Twitter accidentally suspended the account of its own co-founder on Tuesday night in an embarrassing blunder.
The Twitter account of Jack Dorsey, the social network’s CEO, was suspended for around 15 minutes because of what he called ‘an internal mistake.’
‘Just setting up my twttr…again (account suspension was an internal mistake),’ Dorsey tweeted late Tuesday.
The message was a throwback to Dorsey’s first ever tweet in March 2006, when he wrote: ‘just setting up my twttr’.
Those trying to access Dorsey’s account received a message stating that the account was suspended.
Jack Dorsey, co-founder and chief executive officer of Twitter, had his account suspended on Tuesday
When his account was reinstated he joked he was setting it up ‘again’ and blamed the suspension on an ‘internal mistake’
Only the company can suspend Twitter accounts, though users can deactivate their own.
Last week Dorsey apologized after the microblogging service let through an ad promoting a white supremacist group.
‘We made a mistake here and we apologize. Our automated system allowed an ad promoting hate. Against our policy. We did a retro and fixed,’ Dorsey tweeted.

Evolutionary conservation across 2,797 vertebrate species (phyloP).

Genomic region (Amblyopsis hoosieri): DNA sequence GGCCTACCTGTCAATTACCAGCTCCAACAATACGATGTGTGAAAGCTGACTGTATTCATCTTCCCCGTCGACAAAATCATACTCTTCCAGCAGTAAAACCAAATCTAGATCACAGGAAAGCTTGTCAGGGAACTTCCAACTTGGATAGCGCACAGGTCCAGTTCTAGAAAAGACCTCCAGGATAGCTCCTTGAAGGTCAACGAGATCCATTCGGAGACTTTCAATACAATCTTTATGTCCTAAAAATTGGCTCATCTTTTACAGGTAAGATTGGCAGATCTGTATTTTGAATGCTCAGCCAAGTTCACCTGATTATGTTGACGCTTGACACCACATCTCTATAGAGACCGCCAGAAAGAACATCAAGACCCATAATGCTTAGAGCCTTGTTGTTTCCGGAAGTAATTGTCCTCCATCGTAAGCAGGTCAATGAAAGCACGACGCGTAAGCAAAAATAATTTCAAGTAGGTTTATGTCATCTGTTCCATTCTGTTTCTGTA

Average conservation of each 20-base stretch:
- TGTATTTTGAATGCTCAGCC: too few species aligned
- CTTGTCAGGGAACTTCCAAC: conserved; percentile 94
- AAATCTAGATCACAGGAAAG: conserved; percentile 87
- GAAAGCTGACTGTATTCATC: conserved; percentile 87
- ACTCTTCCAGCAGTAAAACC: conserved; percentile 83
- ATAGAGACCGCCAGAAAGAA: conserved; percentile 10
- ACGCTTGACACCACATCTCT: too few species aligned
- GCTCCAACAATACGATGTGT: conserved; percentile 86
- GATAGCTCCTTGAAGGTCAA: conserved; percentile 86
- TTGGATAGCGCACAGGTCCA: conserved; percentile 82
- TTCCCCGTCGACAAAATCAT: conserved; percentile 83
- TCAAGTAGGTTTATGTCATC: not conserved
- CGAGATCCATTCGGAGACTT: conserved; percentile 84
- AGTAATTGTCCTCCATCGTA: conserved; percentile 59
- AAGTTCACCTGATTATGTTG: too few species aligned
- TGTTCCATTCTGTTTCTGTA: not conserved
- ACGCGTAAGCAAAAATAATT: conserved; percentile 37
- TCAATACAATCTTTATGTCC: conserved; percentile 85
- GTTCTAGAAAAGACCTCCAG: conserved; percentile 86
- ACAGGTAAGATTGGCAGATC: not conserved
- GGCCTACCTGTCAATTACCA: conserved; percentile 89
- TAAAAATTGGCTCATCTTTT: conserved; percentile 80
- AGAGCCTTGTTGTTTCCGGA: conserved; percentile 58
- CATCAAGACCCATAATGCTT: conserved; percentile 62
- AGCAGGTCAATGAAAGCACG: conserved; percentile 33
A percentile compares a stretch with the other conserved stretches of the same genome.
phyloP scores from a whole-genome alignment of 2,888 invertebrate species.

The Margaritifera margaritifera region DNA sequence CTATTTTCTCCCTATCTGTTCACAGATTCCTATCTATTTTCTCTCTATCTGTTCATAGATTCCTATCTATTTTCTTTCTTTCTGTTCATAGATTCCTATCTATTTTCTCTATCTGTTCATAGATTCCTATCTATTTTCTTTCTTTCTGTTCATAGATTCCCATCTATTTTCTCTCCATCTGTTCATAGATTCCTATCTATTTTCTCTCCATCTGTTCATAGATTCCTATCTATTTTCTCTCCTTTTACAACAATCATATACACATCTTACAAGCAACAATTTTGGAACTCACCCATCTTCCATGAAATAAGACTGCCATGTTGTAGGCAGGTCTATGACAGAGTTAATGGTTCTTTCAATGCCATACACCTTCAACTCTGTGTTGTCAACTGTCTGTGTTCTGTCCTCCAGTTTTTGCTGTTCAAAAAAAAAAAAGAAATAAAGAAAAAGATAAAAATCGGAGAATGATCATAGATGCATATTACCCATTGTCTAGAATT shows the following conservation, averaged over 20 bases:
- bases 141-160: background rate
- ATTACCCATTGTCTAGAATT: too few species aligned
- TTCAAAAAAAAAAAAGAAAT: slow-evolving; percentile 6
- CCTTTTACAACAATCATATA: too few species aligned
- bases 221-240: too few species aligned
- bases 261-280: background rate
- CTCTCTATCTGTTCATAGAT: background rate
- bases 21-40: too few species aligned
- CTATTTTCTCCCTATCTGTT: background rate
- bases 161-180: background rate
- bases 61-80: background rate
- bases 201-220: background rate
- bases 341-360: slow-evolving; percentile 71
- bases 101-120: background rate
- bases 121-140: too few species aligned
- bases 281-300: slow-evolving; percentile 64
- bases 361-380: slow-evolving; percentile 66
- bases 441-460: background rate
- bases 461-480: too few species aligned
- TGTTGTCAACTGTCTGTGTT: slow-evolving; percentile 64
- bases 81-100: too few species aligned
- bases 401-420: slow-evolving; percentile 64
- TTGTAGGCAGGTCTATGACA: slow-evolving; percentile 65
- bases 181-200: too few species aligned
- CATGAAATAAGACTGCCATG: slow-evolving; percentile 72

The ad titled ‘New Article: The United States Was Founded as a White People’s Republic’ on NEW ORDER website’ showed eight white children in a field. It was tweeted from an account with the handle ‘@NEW_ORDER_1488’.
Twitter had suspended several accounts linked to the alt-right movement, USA Today reported.
On March 21, 2006, Jack Dorsey sent the first ever tweet. It said ‘just setting up my twttr’
Co-founder Dorsey returned as chief executive last year but has yet to ignite growth (file photo)
The company, which has also been under criticism for not doing enough to thwart cyber bullying, said last Tuesday that it would upgrade some features to curb abusive behavior.
Twitter’s advertising policy prevents advertisers from promoting certain sensitive topics including hate speech or discrimination against race, ethnicity, color, religion and sexual orientation.
The latest incident came as Twitter is struggling to increase its user base and seeking a path to profitability.
Co-founder Dorsey returned as chief executive last year but has yet to ignite growth.
Just weeks after reporting job cuts and a disappointing fiscal quarter, Twitter announced earlier this month that chief operating officer Adam Bain was leaving the company.
Twitter was widely reported to be in talks to find a buyer but no deal has materialized.
The company recently said it would cut nine per cent of its workforce and discontinue its looping video application Vine in the coming months.